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Chautauqua County to establish peer counseling program for veterans

JAMESTOWN - A $185,000 state grant will allow Chautauqua County to establish a local branch of the Pfc. Joseph Dwyer Peer-to-Peer Veterans Support Program, officials said Monday.

Area veterans interested in the program can contact the Chautauqua County Veterans Service Agency to learn more and sign up. The Veterans Service’s Jamestown office is located at 610 W. Third St. and can be reached 661-8255. The Dunkirk office is located in the VA Clinic, 166 East Fourth St. and can be reached at 268-6030.

The Dwyer Program brings veterans together in a secure, anonymous setting in order to help one another cope with post-traumatic stress disorder or a traumatic brain injury.

The program is open to all veterans, regardless of branch of service, deployment record or official medical designation.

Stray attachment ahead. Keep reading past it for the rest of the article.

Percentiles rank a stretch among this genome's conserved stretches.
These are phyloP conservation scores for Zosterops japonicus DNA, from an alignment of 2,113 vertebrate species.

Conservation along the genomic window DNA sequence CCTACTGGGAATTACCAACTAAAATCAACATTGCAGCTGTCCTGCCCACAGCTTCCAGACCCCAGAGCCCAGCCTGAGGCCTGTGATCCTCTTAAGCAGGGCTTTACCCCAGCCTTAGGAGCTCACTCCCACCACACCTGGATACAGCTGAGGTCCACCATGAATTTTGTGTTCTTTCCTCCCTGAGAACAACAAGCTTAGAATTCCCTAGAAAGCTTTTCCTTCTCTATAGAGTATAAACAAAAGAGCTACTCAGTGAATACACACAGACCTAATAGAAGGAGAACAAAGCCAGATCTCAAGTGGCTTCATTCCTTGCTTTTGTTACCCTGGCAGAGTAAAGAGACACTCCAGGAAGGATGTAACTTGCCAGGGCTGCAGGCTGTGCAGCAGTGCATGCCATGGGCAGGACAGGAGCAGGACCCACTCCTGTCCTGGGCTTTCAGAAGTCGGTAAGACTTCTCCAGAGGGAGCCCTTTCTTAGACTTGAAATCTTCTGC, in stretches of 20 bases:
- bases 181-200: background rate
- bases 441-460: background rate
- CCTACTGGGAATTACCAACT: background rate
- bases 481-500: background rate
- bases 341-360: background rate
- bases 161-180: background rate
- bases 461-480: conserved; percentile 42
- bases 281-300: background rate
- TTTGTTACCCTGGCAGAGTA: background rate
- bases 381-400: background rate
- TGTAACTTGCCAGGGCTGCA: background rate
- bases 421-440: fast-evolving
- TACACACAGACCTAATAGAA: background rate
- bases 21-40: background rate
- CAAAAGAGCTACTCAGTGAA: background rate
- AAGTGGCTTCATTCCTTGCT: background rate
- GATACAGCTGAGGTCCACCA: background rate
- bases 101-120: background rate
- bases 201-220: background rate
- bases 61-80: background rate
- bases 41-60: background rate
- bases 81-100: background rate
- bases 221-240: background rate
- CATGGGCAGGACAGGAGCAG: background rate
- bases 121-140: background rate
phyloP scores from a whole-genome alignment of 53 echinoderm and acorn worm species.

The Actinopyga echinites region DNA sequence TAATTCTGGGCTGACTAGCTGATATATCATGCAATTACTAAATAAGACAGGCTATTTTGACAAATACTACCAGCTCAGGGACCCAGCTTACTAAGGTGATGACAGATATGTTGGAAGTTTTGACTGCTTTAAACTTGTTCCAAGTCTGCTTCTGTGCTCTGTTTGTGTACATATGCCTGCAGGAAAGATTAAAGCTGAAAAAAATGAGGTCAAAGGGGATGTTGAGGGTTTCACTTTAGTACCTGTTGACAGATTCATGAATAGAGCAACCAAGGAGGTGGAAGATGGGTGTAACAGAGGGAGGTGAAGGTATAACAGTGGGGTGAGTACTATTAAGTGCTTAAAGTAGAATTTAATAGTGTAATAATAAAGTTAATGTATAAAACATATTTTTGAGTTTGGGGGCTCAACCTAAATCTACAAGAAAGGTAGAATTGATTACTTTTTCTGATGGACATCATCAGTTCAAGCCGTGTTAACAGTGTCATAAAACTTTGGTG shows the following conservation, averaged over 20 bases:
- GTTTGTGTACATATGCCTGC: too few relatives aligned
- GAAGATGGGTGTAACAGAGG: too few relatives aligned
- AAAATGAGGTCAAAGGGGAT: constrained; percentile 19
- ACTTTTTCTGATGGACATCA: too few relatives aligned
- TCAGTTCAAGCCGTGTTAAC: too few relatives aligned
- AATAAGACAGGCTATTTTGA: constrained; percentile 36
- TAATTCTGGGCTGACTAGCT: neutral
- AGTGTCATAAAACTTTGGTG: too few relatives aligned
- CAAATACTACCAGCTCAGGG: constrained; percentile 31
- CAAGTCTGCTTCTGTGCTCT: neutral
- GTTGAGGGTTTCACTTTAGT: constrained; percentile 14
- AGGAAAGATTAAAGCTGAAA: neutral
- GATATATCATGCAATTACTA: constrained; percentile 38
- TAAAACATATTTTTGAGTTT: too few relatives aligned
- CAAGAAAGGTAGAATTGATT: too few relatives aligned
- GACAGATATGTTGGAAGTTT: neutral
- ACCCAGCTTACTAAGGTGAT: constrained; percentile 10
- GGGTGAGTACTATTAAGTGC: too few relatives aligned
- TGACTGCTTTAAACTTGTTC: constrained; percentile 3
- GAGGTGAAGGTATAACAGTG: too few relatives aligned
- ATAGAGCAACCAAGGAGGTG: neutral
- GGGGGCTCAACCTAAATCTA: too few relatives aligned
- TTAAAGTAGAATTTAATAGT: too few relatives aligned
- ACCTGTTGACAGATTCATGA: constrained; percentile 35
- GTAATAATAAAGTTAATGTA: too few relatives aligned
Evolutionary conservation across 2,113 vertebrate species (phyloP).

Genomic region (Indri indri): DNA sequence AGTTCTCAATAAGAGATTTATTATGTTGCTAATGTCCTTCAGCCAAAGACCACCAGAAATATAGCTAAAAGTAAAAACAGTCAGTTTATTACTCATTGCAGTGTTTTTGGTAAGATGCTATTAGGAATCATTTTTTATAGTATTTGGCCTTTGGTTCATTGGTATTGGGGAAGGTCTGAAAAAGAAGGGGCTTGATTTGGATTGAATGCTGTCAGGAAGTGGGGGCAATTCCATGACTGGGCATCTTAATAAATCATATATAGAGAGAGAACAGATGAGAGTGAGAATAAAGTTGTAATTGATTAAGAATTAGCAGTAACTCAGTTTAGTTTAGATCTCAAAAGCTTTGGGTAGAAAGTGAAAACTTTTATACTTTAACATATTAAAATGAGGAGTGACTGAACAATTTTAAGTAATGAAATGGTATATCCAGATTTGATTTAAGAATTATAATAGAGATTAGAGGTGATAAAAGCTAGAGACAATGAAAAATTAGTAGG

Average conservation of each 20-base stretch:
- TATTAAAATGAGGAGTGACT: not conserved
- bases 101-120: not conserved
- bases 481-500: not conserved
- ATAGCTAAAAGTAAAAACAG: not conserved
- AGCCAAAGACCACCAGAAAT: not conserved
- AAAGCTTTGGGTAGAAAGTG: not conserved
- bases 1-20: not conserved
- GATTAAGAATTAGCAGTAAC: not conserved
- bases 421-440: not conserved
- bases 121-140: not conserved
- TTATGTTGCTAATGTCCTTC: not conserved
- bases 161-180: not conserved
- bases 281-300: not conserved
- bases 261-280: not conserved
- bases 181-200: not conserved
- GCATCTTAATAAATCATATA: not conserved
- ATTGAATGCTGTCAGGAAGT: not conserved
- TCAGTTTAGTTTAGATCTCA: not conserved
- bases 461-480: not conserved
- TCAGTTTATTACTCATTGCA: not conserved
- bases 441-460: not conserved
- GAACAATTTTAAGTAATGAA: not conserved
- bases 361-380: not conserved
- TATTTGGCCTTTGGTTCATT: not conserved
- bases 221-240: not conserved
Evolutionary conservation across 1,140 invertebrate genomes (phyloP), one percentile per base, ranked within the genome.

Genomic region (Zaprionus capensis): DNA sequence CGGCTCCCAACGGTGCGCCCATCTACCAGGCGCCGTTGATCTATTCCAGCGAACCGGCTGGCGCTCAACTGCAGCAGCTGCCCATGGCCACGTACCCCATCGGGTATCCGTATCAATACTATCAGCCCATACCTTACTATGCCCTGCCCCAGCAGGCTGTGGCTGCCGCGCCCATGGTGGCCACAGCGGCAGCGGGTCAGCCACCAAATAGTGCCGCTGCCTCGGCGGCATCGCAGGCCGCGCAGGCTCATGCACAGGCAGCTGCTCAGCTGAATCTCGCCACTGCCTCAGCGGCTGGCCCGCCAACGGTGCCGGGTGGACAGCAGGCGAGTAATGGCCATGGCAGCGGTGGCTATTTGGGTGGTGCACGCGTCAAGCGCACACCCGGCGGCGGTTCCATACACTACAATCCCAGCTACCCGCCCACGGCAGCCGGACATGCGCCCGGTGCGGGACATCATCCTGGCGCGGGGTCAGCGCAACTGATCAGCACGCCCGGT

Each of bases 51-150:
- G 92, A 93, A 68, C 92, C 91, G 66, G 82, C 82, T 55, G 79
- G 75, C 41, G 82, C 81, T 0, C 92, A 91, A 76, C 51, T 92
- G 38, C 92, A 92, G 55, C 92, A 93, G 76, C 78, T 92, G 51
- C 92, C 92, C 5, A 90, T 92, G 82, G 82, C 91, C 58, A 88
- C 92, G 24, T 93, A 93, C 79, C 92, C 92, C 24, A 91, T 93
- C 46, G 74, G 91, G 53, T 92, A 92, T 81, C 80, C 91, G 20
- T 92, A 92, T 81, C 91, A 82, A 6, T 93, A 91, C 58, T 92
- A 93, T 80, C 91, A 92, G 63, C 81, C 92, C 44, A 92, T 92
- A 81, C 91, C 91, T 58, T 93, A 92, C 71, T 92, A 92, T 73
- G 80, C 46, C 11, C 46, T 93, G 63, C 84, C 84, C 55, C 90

“When veterans return from combat, they often face challenges as they reintegrate into civilian life,” said state Sen. Catharine Young, R-Olean, who secured the grant. “Personal dialogue with those who have experienced the same struggles has been shown as a highly-effective tool to help those suffering from PTSD and other stress disorders find relief.”

The program is named in memory of Pfc. Joseph Dwyer, a U.S. Army combat medic with service in Iraq who died in 2008 at the age of 31 from a reported accidental overdose. For years, Dwyer had suffered from post-traumatic stress disorder.

First established in Suffolk County from grants in the 2012-2013 state budget, the Dwyer program has already been set up to assist veterans in Jefferson, Monroe, Nassau, Onondaga, Orange, Putnam, Rensselaer, Rockland, Saratoga, and Westchester counties.

In October, officials announced the program will also expand into Niagara County.

Local officials applauded Monday’s announcement.

“It is hard for a civilian to fully understand the horrors that some veterans experience in combat situations,” said Assemblyman Andy Goodell. “A veteran who has faced those situations can often relate better to another veteran who has also faced those horrific situations.”